Exploring Portobello Mushrooms

Out of the over 14,000 species of mushrooms, the humble portobello is one of the most famous. The large, mature version of the common/cremini mushroom, portobellos bring a meaty flavorful bite to dishes around the world. Versatile and nutritious, portobellos can be a powerful friend in the kitchen. Follow along as we explore the fantastic fungi from cap to stem.

Flavor and Texture

The king of meaty mushrooms, portobellos bring a savory richness that’s reminiscent of meat in both taste and texture. However, portobellos still have their own unique characteristics that keeps them from being a vegetarian poser. Namely, mushrooms are the one of the few things in the world that naturally has an umami flavor, meaning that portobellos bring a rich earthiness that makes them second to none. Texture-wise, portobellos have a juicy meatiness that makes them well suited in everything from burgers to vegan scrambles.

Storage and Selection

Due to their inherently mature nature, portobellos are a fairly large variety of mushroom. You’ll often find specimens that measure 6 inches wide, so be on the lookout for large specimens. When picking your portobellos, look for ones that feel firm and are free of any bruises or blemishes. Finally, avoid any slimy mushrooms as this is a telltale sign of spoiling. Once you bring them into your kitchen, toss them into your refrigerator to maximize their shelf life. If you’ve purchased loose mushrooms, be sure to place them in a paper bag before refrigerating.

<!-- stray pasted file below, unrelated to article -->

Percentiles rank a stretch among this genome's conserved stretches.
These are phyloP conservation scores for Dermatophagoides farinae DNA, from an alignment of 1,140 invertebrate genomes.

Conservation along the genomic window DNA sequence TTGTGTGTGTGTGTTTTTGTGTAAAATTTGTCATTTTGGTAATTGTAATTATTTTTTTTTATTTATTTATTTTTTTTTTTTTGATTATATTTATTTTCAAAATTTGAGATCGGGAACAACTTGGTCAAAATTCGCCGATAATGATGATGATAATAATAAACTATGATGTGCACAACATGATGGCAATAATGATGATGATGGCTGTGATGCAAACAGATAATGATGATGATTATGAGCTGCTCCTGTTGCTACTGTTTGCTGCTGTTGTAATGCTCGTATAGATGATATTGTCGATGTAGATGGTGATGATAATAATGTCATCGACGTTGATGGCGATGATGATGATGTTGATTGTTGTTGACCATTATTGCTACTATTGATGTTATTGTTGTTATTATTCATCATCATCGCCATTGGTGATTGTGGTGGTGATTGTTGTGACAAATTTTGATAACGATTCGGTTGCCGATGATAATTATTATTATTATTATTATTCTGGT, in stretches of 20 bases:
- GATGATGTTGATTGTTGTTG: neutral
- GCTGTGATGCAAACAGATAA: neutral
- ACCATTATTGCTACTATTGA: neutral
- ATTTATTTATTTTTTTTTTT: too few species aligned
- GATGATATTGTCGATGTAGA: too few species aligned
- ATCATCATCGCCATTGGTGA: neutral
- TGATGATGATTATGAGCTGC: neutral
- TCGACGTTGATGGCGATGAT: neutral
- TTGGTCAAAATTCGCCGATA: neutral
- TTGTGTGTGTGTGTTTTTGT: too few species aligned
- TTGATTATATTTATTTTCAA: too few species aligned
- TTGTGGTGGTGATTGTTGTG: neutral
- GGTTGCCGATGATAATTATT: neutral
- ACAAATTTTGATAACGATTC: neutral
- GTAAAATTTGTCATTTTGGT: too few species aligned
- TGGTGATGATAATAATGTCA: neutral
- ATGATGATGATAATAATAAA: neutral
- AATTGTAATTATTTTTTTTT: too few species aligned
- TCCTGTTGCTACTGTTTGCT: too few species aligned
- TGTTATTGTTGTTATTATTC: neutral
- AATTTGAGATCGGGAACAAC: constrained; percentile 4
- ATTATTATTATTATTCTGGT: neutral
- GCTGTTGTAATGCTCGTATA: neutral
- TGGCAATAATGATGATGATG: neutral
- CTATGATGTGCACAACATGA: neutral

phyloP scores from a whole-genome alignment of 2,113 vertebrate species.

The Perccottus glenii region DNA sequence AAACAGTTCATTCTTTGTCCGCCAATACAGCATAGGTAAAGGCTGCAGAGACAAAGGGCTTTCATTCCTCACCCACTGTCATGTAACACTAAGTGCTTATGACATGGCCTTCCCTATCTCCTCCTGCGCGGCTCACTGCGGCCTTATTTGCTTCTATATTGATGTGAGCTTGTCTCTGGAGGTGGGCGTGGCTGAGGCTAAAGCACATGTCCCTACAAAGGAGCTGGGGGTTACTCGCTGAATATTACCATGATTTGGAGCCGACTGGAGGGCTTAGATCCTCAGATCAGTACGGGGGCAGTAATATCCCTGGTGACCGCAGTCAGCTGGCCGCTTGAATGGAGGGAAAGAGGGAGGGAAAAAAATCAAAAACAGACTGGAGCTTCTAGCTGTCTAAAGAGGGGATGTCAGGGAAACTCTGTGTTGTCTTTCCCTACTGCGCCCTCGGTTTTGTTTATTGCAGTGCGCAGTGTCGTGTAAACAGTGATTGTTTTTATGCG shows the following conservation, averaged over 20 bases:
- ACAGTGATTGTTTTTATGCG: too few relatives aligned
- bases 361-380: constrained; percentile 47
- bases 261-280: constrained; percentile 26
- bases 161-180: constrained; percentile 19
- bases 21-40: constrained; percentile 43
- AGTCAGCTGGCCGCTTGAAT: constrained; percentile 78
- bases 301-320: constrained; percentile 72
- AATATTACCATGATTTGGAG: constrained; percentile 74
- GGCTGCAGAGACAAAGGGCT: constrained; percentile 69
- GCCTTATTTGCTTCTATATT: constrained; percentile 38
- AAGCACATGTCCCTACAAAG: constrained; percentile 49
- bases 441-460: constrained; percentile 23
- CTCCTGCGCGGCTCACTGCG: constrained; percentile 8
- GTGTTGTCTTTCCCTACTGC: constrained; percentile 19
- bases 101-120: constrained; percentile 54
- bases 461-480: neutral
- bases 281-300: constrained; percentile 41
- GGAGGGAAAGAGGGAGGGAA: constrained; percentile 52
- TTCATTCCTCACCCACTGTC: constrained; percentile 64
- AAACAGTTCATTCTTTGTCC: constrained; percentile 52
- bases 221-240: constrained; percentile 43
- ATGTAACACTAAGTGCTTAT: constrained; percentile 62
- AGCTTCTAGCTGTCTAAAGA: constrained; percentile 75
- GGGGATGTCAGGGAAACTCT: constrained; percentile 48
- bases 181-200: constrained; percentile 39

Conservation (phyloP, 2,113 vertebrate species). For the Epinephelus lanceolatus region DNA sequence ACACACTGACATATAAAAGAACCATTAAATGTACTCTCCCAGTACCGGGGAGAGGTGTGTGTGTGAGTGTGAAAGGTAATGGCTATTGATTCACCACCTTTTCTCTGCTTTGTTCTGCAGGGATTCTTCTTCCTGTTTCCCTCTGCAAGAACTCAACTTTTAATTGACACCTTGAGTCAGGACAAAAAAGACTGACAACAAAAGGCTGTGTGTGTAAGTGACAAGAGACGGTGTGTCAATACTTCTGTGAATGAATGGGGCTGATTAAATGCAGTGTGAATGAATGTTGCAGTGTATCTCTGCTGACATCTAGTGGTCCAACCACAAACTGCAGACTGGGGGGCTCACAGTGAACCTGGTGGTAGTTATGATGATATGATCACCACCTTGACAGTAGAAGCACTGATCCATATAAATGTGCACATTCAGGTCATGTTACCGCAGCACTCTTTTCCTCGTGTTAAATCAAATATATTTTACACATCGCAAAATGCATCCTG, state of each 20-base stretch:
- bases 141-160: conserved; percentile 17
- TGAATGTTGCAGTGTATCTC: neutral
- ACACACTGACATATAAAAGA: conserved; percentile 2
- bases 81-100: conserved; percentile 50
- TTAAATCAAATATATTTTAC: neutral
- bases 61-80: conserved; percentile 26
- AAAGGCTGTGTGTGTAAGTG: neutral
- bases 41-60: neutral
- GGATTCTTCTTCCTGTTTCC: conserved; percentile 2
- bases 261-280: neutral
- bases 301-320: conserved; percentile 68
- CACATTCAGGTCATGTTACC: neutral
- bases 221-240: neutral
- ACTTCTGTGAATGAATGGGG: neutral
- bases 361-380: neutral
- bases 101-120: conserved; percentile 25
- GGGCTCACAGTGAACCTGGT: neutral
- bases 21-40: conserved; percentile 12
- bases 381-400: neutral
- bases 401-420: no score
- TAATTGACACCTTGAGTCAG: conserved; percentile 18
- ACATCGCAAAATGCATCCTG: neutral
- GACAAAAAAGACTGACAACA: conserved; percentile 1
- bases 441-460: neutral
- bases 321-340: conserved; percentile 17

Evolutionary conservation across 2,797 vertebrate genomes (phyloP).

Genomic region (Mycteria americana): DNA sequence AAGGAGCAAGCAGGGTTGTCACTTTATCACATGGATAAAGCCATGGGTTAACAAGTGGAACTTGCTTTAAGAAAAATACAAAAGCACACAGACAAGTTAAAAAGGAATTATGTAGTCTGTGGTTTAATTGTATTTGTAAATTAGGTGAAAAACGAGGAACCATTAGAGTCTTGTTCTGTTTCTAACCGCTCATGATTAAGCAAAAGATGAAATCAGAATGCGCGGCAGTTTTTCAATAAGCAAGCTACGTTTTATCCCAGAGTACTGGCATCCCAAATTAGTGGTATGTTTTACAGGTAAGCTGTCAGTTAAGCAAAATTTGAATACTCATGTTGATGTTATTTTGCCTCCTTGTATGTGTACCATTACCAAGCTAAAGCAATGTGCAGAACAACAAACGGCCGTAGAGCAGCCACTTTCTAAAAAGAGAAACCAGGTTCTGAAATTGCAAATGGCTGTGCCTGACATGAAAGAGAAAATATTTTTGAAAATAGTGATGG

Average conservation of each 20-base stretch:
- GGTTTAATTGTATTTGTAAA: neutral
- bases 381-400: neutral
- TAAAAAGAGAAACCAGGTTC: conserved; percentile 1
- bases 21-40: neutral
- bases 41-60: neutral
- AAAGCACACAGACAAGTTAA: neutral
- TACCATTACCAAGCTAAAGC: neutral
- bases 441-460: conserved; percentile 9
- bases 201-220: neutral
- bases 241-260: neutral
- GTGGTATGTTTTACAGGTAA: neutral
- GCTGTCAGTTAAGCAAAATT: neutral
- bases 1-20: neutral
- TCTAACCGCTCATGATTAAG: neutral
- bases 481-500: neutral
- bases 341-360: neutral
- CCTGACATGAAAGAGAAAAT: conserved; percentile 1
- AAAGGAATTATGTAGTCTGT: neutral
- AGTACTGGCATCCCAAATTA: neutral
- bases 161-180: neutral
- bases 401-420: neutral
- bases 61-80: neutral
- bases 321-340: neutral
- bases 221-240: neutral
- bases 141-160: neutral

Although preparing mushrooms isn’t the most difficult culinary task, it’s more complex than simply rinsing the caps and calling it a day. In fact, rinsing the caps can cause them to get soggy, so it’s better to wipe them down with a damp cloth. Once your portobellos are cleaned up, you’ll want to cut off the stems, as they tend to be woody and tough. Next you’ll want to scrape off the gills (the ribs underneath the mushroom cap), as they can discolor ingredients in your larger dish. After you’re done with these steps, feel free to cook to your heart’s content.

Culinary Versatility

Speaking of cooking, portobello mushrooms are a fantastically versatile variety. Their large size is almost tailor made for cooking; it holds up really well when grilled, roasted or sautéed. Portobello mushrooms are rockstars in the vegan world too, because their meaty consistency makes them excellent substitutes in traditional meat dishes. Check out our guide on mushrooms and meatless cuisine for an in depth look on nutrition, pricing, and more!


Similar to other mushrooms, portobellos have a solid nutritional profile that makes them a guilt free option on any menu. Each serving is low in saturated fat, calories, and carbs while remaining high in vitamins and minerals. Interestingly enough, mushrooms are a powerful source of potassium too; a single portobello mushroom has more potassium than an entire banana!